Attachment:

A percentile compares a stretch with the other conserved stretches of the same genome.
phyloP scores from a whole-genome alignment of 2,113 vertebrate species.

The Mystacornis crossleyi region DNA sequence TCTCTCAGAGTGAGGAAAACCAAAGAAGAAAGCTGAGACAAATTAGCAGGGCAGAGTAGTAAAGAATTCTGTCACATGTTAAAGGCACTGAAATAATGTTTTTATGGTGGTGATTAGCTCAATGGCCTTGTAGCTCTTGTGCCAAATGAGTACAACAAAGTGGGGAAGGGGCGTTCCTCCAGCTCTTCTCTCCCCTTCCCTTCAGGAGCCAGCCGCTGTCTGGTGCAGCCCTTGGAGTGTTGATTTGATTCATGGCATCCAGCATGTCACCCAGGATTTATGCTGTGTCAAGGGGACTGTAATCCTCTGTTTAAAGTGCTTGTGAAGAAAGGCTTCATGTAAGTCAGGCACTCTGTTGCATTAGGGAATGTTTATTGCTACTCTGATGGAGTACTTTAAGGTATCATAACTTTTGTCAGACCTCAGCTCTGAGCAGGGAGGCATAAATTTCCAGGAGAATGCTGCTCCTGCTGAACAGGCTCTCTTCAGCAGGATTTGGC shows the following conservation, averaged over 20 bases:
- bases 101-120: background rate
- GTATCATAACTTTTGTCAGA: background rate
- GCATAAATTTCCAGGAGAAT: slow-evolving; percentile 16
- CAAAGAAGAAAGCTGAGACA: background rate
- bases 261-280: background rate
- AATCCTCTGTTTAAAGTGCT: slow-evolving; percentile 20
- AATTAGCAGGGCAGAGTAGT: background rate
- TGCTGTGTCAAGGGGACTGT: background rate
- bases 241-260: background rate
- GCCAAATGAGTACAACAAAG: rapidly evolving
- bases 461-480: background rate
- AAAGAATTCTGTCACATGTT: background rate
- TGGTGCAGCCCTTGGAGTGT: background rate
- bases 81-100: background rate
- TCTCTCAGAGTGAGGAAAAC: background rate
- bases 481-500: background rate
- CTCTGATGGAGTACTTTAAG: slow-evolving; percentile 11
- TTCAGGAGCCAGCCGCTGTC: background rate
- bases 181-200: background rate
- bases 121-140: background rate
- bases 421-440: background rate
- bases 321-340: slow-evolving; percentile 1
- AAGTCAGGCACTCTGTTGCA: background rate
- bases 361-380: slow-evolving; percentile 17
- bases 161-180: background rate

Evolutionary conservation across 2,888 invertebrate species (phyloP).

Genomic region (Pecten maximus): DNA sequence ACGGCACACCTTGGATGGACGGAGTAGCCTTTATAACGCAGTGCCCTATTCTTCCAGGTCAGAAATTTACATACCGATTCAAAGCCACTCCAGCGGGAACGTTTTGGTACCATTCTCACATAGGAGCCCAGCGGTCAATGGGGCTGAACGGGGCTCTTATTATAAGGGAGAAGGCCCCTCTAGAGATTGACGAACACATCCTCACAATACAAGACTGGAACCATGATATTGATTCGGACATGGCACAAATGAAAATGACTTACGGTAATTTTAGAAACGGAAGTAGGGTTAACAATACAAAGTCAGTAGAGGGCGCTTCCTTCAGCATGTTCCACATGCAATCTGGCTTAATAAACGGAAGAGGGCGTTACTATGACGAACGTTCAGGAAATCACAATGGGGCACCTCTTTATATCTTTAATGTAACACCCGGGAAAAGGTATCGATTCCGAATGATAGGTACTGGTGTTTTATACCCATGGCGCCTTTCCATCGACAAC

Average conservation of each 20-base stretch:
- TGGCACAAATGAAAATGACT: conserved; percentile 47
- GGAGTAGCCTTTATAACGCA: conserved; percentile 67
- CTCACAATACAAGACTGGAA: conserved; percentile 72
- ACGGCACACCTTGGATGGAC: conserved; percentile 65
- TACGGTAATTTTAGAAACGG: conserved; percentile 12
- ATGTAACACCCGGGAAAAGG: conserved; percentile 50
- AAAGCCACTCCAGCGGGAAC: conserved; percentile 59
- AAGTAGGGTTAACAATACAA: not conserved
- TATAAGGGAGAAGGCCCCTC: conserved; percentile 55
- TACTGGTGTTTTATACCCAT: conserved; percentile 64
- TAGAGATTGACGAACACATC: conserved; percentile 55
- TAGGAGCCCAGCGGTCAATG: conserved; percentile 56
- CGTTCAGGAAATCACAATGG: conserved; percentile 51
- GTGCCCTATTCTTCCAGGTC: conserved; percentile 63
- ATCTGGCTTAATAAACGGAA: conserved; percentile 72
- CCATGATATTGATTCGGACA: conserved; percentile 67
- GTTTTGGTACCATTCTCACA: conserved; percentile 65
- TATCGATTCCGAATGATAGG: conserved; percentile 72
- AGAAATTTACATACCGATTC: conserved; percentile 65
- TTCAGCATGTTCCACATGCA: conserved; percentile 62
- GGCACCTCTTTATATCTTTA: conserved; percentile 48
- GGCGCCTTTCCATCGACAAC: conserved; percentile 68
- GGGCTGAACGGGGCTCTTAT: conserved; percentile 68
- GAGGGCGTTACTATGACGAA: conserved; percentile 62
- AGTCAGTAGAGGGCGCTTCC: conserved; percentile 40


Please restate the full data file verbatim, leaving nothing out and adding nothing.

A percentile compares a stretch with the other conserved stretches of the same genome.
phyloP scores from a whole-genome alignment of 2,113 vertebrate species.

The Mystacornis crossleyi region DNA sequence TCTCTCAGAGTGAGGAAAACCAAAGAAGAAAGCTGAGACAAATTAGCAGGGCAGAGTAGTAAAGAATTCTGTCACATGTTAAAGGCACTGAAATAATGTTTTTATGGTGGTGATTAGCTCAATGGCCTTGTAGCTCTTGTGCCAAATGAGTACAACAAAGTGGGGAAGGGGCGTTCCTCCAGCTCTTCTCTCCCCTTCCCTTCAGGAGCCAGCCGCTGTCTGGTGCAGCCCTTGGAGTGTTGATTTGATTCATGGCATCCAGCATGTCACCCAGGATTTATGCTGTGTCAAGGGGACTGTAATCCTCTGTTTAAAGTGCTTGTGAAGAAAGGCTTCATGTAAGTCAGGCACTCTGTTGCATTAGGGAATGTTTATTGCTACTCTGATGGAGTACTTTAAGGTATCATAACTTTTGTCAGACCTCAGCTCTGAGCAGGGAGGCATAAATTTCCAGGAGAATGCTGCTCCTGCTGAACAGGCTCTCTTCAGCAGGATTTGGC shows the following conservation, averaged over 20 bases:
- bases 101-120: background rate
- GTATCATAACTTTTGTCAGA: background rate
- GCATAAATTTCCAGGAGAAT: slow-evolving; percentile 16
- CAAAGAAGAAAGCTGAGACA: background rate
- bases 261-280: background rate
- AATCCTCTGTTTAAAGTGCT: slow-evolving; percentile 20
- AATTAGCAGGGCAGAGTAGT: background rate
- TGCTGTGTCAAGGGGACTGT: background rate
- bases 241-260: background rate
- GCCAAATGAGTACAACAAAG: rapidly evolving
- bases 461-480: background rate
- AAAGAATTCTGTCACATGTT: background rate
- TGGTGCAGCCCTTGGAGTGT: background rate
- bases 81-100: background rate
- TCTCTCAGAGTGAGGAAAAC: background rate
- bases 481-500: background rate
- CTCTGATGGAGTACTTTAAG: slow-evolving; percentile 11
- TTCAGGAGCCAGCCGCTGTC: background rate
- bases 181-200: background rate
- bases 121-140: background rate
- bases 421-440: background rate
- bases 321-340: slow-evolving; percentile 1
- AAGTCAGGCACTCTGTTGCA: background rate
- bases 361-380: slow-evolving; percentile 17
- bases 161-180: background rate

Evolutionary conservation across 2,888 invertebrate species (phyloP).

Genomic region (Pecten maximus): DNA sequence ACGGCACACCTTGGATGGACGGAGTAGCCTTTATAACGCAGTGCCCTATTCTTCCAGGTCAGAAATTTACATACCGATTCAAAGCCACTCCAGCGGGAACGTTTTGGTACCATTCTCACATAGGAGCCCAGCGGTCAATGGGGCTGAACGGGGCTCTTATTATAAGGGAGAAGGCCCCTCTAGAGATTGACGAACACATCCTCACAATACAAGACTGGAACCATGATATTGATTCGGACATGGCACAAATGAAAATGACTTACGGTAATTTTAGAAACGGAAGTAGGGTTAACAATACAAAGTCAGTAGAGGGCGCTTCCTTCAGCATGTTCCACATGCAATCTGGCTTAATAAACGGAAGAGGGCGTTACTATGACGAACGTTCAGGAAATCACAATGGGGCACCTCTTTATATCTTTAATGTAACACCCGGGAAAAGGTATCGATTCCGAATGATAGGTACTGGTGTTTTATACCCATGGCGCCTTTCCATCGACAAC

Average conservation of each 20-base stretch:
- TGGCACAAATGAAAATGACT: conserved; percentile 47
- GGAGTAGCCTTTATAACGCA: conserved; percentile 67
- CTCACAATACAAGACTGGAA: conserved; percentile 72
- ACGGCACACCTTGGATGGAC: conserved; percentile 65
- TACGGTAATTTTAGAAACGG: conserved; percentile 12
- ATGTAACACCCGGGAAAAGG: conserved; percentile 50
- AAAGCCACTCCAGCGGGAAC: conserved; percentile 59
- AAGTAGGGTTAACAATACAA: not conserved
- TATAAGGGAGAAGGCCCCTC: conserved; percentile 55
- TACTGGTGTTTTATACCCAT: conserved; percentile 64
- TAGAGATTGACGAACACATC: conserved; percentile 55
- TAGGAGCCCAGCGGTCAATG: conserved; percentile 56
- CGTTCAGGAAATCACAATGG: conserved; percentile 51
- GTGCCCTATTCTTCCAGGTC: conserved; percentile 63
- ATCTGGCTTAATAAACGGAA: conserved; percentile 72
- CCATGATATTGATTCGGACA: conserved; percentile 67
- GTTTTGGTACCATTCTCACA: conserved; percentile 65
- TATCGATTCCGAATGATAGG: conserved; percentile 72
- AGAAATTTACATACCGATTC: conserved; percentile 65
- TTCAGCATGTTCCACATGCA: conserved; percentile 62
- GGCACCTCTTTATATCTTTA: conserved; percentile 48
- GGCGCCTTTCCATCGACAAC: conserved; percentile 68
- GGGCTGAACGGGGCTCTTAT: conserved; percentile 68
- GAGGGCGTTACTATGACGAA: conserved; percentile 62
- AGTCAGTAGAGGGCGCTTCC: conserved; percentile 40